Tuesday, February 19, 2013

A Bridge to Immigration Reform

Guest Blogger: Mark Griffin, Third-year law student at the University of San Francisco:
Currently in Washington, each side of the isle is urging for legislative immigration reform. Whether or not it will be accomplished has yet to be seen, but both sides are optimistic that a deal may be reached soon. Assuming a deal is reached, the question that will arise is what to do with the current undocumented immigrants that reside in the United States? The current U.S. law forces undocumented immigrants who entered without inspection that wish to apply for lawful status to do so in their originating country of origin. This is and has been an unrealistic policy. Undocumented immigrants that are currently where they want to end up would not go back to their country of origin for the potential chance to return to their current residence and lifestyle.  Alternatively, granting all current undocumented immigrants residing in the United States some type of citizenship would not be fair or just. Such action would reward those who undermined the former laws and would be unfair to the immigrants that are respecting the current law and applying legally to enter. The dilemma America would then face is how to fairly treat the current undocumented immigrants that arrived before the new immigration laws take place.
Former Homeland Security Secretary under President George W. Bush, Michael Chertoff, has suggested that the answer might reside in granting temporary work visas to employed undocumented immigrants. Undocumented immigrants that could show proof of employment would be allowed to gain a temporary visa that would allow them to live openly in public and continue contributing to the American economy while applying for citizenship. Although the number of undocumented immigrants that apply for this temporary visa would far outnumber the 400,000 or so temporary work visas the United State typically offers, the number issued would be necessary to bridge the gap from the old policy to the new policy. Benefits of a program that provides temporary work visa issued to employed undocumented workers would be documentation of previously undocumented immigrants; that would result in the United States gaining an accurate count and registry of those who are working and residing in the country, and acknowledgement and reward for undocumented immigrants that have been contributing to our economy.
Proponents will argue that a program that grants visas for employed undocumented immigrants and fast tracks them to citizenship would reward people who broke the law. Although proponents have a valid point, when one considers the comprehensive objective of national immigration reform it is a minor point. Yes, at one point undocumented immigrants did break the law. But many Americans have also broken the law to enable them to stay and to reap benefits of their labor. There have been employers employing them, home owners renting to them and schools teaching their children. The issue is no longer punishing them for breaking the law, but fairly resolving what to do with this group of people who have integrated into our society. From the shadow of darkness faces will emerge of employed undocumented immigrant workers who share our values, contribute to the economy and are parts of our communities.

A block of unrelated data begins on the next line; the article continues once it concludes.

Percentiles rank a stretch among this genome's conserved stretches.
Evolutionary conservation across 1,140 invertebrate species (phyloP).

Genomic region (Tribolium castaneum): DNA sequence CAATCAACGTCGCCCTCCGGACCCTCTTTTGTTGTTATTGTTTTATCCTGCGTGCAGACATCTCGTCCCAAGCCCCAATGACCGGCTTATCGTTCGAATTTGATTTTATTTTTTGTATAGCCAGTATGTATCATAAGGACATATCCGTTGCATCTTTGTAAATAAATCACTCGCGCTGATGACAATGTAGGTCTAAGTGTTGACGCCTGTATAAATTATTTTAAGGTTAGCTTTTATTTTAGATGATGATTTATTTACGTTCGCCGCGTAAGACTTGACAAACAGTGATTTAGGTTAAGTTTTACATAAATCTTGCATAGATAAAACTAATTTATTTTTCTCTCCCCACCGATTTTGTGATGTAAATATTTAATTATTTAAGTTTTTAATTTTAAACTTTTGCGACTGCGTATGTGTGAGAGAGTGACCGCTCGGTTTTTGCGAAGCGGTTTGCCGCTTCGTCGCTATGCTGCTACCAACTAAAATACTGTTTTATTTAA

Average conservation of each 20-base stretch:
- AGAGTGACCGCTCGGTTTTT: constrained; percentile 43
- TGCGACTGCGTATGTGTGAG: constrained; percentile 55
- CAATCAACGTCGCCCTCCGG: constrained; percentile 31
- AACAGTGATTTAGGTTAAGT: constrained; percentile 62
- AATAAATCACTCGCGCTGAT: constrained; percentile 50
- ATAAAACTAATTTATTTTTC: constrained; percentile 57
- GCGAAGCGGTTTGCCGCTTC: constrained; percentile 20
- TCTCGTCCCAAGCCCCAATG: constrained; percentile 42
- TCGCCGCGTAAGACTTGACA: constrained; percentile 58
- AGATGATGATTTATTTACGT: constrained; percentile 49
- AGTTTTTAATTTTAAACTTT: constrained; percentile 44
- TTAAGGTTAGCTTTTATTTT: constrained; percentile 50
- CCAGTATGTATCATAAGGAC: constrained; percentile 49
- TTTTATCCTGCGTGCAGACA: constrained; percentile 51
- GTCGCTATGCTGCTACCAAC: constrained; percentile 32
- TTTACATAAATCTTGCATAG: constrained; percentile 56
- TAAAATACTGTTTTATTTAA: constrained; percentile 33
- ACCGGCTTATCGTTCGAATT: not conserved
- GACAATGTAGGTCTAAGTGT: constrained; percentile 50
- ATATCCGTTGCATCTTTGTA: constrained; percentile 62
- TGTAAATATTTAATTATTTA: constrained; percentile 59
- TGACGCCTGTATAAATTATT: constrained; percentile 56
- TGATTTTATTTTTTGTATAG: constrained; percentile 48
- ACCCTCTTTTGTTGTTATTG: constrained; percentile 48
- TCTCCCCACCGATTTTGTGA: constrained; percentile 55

Furthermore, granting temporary work visas to employed undocumented immigrants and fast tracking their application to citizenship is actually a compromise. While agreeing to let the employed undocumented immigrants stay in our communities that benefit them, opponents will still be able to negotiate how to treat unemployed undocumented immigrant workers. 
While hardliner opponents of programs that result in citizenship for undocumented immigrants will want to deport these people, this would likely lead to the exact problem currently faced by undocumented workers living in the shadows of America. A more viable solution would be to extend a period of transition. Unemployed undocumented immigrant workers should be allowed to have six to nine months to gain employment. If during the period of transition employment were to be gained, the employed undocumented worker would be allowed to apply for a temporary work visa. Alternatively if an undocumented immigrant were unable to gain employment during the transition period, they would be eligible for deportation. Once eligible for deportation there would be a deportation hearing, where valid circumstances that prevented an undocumented immigrant from gaining gainful employment during the transition period, such as age, could be voiced. If there was not a compelling reason, then the undocumented immigrant would be deported to his or her national country of origin.
Some might view the program as appeasing to people that broke the law, and the truth is they are correct. The program does appease  people that broke the law. It appeases the employers that employed undocumented cheap labor, the businesses that accepted money that was earned illegally, and the immigrants that surreptitiously crossed the border to work and contribute to our economy. The issue of undocumented immigrants did not solely occur in our country via the feet of undocumented immigrants, it occurred due to the desire of the employer, the blind eye of the citizen and the policy of our government, and thus the solutions should be borne on the shoulders of all of the parties.



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